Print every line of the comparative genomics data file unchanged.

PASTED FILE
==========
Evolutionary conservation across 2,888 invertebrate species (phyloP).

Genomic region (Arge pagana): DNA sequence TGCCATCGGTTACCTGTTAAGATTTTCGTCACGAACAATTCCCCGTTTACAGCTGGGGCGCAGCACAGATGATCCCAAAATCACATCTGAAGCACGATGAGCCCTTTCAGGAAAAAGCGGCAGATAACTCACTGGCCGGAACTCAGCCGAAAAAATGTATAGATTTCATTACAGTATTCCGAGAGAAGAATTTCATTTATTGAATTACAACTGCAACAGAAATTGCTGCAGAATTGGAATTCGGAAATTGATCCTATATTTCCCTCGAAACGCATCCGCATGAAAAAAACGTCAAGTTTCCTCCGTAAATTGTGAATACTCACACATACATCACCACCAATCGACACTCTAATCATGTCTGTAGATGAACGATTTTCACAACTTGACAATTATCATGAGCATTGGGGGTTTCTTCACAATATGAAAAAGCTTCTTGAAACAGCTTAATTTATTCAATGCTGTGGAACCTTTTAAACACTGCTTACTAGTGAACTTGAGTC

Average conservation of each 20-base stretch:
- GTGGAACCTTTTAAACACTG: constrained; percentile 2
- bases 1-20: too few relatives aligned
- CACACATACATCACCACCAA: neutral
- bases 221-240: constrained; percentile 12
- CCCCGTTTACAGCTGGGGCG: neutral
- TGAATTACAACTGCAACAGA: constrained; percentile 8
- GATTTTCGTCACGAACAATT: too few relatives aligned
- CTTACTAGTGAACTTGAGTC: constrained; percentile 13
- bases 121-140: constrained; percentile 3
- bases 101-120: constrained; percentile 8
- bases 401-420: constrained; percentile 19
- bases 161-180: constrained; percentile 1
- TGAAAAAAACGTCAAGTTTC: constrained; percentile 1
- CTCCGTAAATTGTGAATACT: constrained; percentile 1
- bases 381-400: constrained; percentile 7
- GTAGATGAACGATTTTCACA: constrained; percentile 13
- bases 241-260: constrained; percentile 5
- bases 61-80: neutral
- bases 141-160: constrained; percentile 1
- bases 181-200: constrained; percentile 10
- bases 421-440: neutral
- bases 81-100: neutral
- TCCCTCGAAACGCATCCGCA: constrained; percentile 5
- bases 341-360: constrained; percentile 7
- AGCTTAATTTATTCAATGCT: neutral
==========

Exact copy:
Evolutionary conservation across 2,888 invertebrate species (phyloP).

Genomic region (Arge pagana): DNA sequence TGCCATCGGTTACCTGTTAAGATTTTCGTCACGAACAATTCCCCGTTTACAGCTGGGGCGCAGCACAGATGATCCCAAAATCACATCTGAAGCACGATGAGCCCTTTCAGGAAAAAGCGGCAGATAACTCACTGGCCGGAACTCAGCCGAAAAAATGTATAGATTTCATTACAGTATTCCGAGAGAAGAATTTCATTTATTGAATTACAACTGCAACAGAAATTGCTGCAGAATTGGAATTCGGAAATTGATCCTATATTTCCCTCGAAACGCATCCGCATGAAAAAAACGTCAAGTTTCCTCCGTAAATTGTGAATACTCACACATACATCACCACCAATCGACACTCTAATCATGTCTGTAGATGAACGATTTTCACAACTTGACAATTATCATGAGCATTGGGGGTTTCTTCACAATATGAAAAAGCTTCTTGAAACAGCTTAATTTATTCAATGCTGTGGAACCTTTTAAACACTGCTTACTAGTGAACTTGAGTC

Average conservation of each 20-base stretch:
- GTGGAACCTTTTAAACACTG: constrained; percentile 2
- bases 1-20: too few relatives aligned
- CACACATACATCACCACCAA: neutral
- bases 221-240: constrained; percentile 12
- CCCCGTTTACAGCTGGGGCG: neutral
- TGAATTACAACTGCAACAGA: constrained; percentile 8
- GATTTTCGTCACGAACAATT: too few relatives aligned
- CTTACTAGTGAACTTGAGTC: constrained; percentile 13
- bases 121-140: constrained; percentile 3
- bases 101-120: constrained; percentile 8
- bases 401-420: constrained; percentile 19
- bases 161-180: constrained; percentile 1
- TGAAAAAAACGTCAAGTTTC: constrained; percentile 1
- CTCCGTAAATTGTGAATACT: constrained; percentile 1
- bases 381-400: constrained; percentile 7
- GTAGATGAACGATTTTCACA: constrained; percentile 13
- bases 241-260: constrained; percentile 5
- bases 61-80: neutral
- bases 141-160: constrained; percentile 1
- bases 181-200: constrained; percentile 10
- bases 421-440: neutral
- bases 81-100: neutral
- TCCCTCGAAACGCATCCGCA: constrained; percentile 5
- bases 341-360: constrained; percentile 7
- AGCTTAATTTATTCAATGCT: neutral